Saturday, November 22, 2014

Handel on the Piano

Last night's Mixed Bag performance included a knockout Suite in D minor (No. 3) by Handel.  The penultimate work on the unannounced program, it was the piece that elicited audible gasps from the listeners.  Every time I play it I say out loud what a tremendous work it is.

What makes it so great?  It is completely unpredictable: no matter how many times I play it I am surprised at its whimsy, its subtle turns of line from rhythmic to lyric, its sense of foreboding alternating with exuberant virtuosity.  The level of variation built into this work is amazing, and none of it lost on the listener.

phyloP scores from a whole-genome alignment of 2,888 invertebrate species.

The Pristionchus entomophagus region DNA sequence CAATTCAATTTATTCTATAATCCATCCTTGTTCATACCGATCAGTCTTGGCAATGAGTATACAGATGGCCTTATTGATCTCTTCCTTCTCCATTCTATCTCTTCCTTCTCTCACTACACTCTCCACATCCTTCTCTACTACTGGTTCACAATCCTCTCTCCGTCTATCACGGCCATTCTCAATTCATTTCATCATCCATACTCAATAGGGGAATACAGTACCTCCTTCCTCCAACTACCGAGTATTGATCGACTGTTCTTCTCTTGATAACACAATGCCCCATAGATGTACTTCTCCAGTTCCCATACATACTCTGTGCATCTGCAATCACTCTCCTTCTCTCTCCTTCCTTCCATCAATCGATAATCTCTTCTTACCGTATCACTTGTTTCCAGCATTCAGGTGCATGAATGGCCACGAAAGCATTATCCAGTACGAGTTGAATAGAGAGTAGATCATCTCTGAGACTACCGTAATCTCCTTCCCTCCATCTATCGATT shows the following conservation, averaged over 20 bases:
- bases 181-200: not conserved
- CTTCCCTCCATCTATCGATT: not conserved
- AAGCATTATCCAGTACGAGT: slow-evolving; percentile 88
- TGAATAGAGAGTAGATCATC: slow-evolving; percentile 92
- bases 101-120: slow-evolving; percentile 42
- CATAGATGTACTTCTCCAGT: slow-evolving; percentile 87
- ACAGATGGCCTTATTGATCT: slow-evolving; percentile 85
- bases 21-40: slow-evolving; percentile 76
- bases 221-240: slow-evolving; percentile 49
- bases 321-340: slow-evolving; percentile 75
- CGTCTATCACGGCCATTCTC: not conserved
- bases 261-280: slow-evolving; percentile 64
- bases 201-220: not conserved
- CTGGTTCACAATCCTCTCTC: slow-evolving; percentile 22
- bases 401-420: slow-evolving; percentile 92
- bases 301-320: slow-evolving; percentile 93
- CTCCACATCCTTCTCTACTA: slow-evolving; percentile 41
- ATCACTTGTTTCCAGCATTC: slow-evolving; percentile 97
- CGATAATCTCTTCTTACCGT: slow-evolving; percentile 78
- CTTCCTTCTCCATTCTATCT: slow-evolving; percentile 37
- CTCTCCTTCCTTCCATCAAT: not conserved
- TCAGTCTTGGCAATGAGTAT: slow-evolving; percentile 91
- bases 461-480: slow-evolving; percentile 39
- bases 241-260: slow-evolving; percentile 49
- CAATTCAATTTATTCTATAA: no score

The other composers that evening were C P E Bach, Beethoven, and Brahms.  We know, and you can tell from their music in case you didn't know it in advance, that both Beethoven and Brahms were heavily influenced by Handel.  You can hear those same attributes in their works, whether long or short.  C P E is more complicated to define in terms of influence.  He definitely had a mind of his own, whether influenced by anyone in particular I cannot say.  But the same properties, whimsy, variation, profound vocalism are all there.